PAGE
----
Monday, March 19, 2012

A wargamer's Aesop

I recently started working on the dozen plastic knights from the Warhammer boxed set I purchased for a song.  I plan on using these figures as part of a Bretonnian army for Hordes of the Things.  As I was fitting the two halves of the horse bodies together before applying the glue, I noticed how well-made these models are--very small tolerances and a tight fit, with no large gaps between the edges of the parts.  In assembly-line fashion, I glued together all twelve of the horse bodies at once, then placed them in the slots on their cavalry bases.
Once I had the steeds put together and lined up, I reached for the sprues holding the tails and heads for each horse.  Can you see where this is going?  That's right; those parts had tabs meant to secure them inside the assembled body--meaning I was supposed to add the head and tail to the model before gluing each side of the body together! 
It was only after I noticed my mistake that I remembered that the boxed set came with an instruction book!  Not only that, but I had read the instructions at least once after I got my purchase home from the store!  Needless to say, I was angry at myself for this blatant act of stupidity. 
And to make things worse, since I had used plastic model cement--which basically welds polystyrene together--instead of superglue that can be dissolved by rubbing alcohol or Pine-Sol, I'd have to live with my blunder.  There would be no prying apart the halves to undo my mistake.  Thankfully, there was a solution, and it only took a little effort with an Exacto to trim those tabs down to where I could insert each part inside the glued bodies.  I hadn't ruined my figures with my stupidity, just created a little additional work for myself.  The horses came out looking fine in the end.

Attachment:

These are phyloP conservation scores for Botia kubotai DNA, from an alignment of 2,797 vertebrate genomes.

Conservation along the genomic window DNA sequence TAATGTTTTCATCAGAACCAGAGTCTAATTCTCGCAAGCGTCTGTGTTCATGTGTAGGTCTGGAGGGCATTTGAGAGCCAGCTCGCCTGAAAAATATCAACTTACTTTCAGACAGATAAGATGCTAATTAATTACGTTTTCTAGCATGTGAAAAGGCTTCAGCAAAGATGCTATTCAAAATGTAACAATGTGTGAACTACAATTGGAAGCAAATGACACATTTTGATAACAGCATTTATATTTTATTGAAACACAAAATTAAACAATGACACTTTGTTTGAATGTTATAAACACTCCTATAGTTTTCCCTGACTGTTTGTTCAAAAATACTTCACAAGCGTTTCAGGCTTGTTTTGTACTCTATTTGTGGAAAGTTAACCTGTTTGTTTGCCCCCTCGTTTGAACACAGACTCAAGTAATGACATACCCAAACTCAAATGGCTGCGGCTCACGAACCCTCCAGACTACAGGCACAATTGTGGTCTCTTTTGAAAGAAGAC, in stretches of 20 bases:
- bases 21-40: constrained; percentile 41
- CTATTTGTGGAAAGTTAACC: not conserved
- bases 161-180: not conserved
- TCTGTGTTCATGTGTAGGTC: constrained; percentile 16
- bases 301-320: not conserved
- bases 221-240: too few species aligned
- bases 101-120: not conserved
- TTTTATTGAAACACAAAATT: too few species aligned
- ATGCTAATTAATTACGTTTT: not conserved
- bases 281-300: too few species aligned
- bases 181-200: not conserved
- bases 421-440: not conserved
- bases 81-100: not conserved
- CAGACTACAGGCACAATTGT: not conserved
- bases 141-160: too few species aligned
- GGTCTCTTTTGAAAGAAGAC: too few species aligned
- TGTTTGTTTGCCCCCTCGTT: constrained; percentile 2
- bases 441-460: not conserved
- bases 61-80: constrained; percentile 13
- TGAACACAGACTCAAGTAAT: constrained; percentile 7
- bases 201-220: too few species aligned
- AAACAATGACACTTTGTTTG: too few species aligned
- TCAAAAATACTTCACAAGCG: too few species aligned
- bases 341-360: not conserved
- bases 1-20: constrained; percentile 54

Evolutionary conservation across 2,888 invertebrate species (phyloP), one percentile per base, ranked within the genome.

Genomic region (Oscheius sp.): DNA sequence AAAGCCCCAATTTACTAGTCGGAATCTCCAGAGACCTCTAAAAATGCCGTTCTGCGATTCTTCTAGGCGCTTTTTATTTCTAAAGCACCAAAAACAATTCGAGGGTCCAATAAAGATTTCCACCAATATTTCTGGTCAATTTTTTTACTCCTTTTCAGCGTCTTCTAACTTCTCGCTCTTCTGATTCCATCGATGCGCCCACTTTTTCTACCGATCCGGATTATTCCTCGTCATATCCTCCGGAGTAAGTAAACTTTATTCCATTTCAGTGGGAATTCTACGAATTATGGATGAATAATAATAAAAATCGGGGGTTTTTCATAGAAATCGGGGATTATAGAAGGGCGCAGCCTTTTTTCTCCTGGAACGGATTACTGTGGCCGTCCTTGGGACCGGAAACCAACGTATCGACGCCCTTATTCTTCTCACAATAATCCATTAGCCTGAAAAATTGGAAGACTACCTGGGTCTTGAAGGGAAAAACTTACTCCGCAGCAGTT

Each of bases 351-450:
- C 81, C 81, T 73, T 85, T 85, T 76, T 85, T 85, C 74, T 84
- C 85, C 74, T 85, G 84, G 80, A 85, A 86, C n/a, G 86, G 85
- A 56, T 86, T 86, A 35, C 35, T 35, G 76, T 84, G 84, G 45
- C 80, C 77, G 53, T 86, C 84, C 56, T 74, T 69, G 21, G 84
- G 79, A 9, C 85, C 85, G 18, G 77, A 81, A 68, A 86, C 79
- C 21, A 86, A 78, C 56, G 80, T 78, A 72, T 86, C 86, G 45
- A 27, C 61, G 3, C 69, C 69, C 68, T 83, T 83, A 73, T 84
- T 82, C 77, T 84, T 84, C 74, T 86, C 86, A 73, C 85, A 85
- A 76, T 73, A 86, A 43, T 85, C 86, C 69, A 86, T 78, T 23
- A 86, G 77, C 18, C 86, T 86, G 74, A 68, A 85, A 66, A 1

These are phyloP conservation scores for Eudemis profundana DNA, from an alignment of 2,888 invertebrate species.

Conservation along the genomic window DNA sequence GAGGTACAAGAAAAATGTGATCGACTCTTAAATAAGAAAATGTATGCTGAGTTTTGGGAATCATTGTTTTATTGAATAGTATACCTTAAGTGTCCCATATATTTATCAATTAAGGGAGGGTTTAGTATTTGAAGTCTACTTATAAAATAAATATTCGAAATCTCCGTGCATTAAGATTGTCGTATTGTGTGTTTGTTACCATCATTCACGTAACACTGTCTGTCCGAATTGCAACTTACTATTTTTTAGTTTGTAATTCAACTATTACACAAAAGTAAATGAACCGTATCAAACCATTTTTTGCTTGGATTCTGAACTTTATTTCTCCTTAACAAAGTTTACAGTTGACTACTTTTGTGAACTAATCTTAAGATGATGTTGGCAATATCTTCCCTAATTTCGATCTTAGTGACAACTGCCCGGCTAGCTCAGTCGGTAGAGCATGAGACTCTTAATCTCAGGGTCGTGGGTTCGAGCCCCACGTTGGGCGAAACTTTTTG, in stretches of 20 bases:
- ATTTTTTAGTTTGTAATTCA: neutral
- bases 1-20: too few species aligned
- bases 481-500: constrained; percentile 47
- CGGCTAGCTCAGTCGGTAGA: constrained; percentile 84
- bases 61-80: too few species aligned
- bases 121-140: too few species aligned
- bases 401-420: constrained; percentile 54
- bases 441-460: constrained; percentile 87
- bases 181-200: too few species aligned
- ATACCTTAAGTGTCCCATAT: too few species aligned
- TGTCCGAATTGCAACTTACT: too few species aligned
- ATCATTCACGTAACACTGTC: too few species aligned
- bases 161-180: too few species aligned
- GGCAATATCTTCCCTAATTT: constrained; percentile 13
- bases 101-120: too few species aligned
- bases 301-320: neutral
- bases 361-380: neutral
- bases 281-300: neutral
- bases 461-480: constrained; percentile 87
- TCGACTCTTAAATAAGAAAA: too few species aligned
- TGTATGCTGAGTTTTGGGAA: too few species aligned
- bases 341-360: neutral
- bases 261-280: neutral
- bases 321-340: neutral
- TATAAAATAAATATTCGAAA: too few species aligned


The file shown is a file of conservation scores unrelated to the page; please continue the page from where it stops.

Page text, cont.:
The moral of the story: Before irrevocably merging the parts of your figures together, read the instructions!  Or at least do a test-fit with all the parts of the model, not just the subsection you're working on at the moment.

2 comments:

Maj. Diz Aster said...

I've done boneheaded things like that before with plastic kits. One tool that is handy for trimming a plastic flange/rim off, with less effort and better safety than using an X-Acto knife, is a pair of Xuron plastic flush cutters.
http://photostringer.com/images/xuron_flush_cutters.jpg

It's one tool every model builder needs to keep a pair of in their toolbox.

Gonsalvo said...

Yep, "When in Doubt... read the directions!"

Now if only I hadn't had to say that to *myself* as many times as I have, LOL!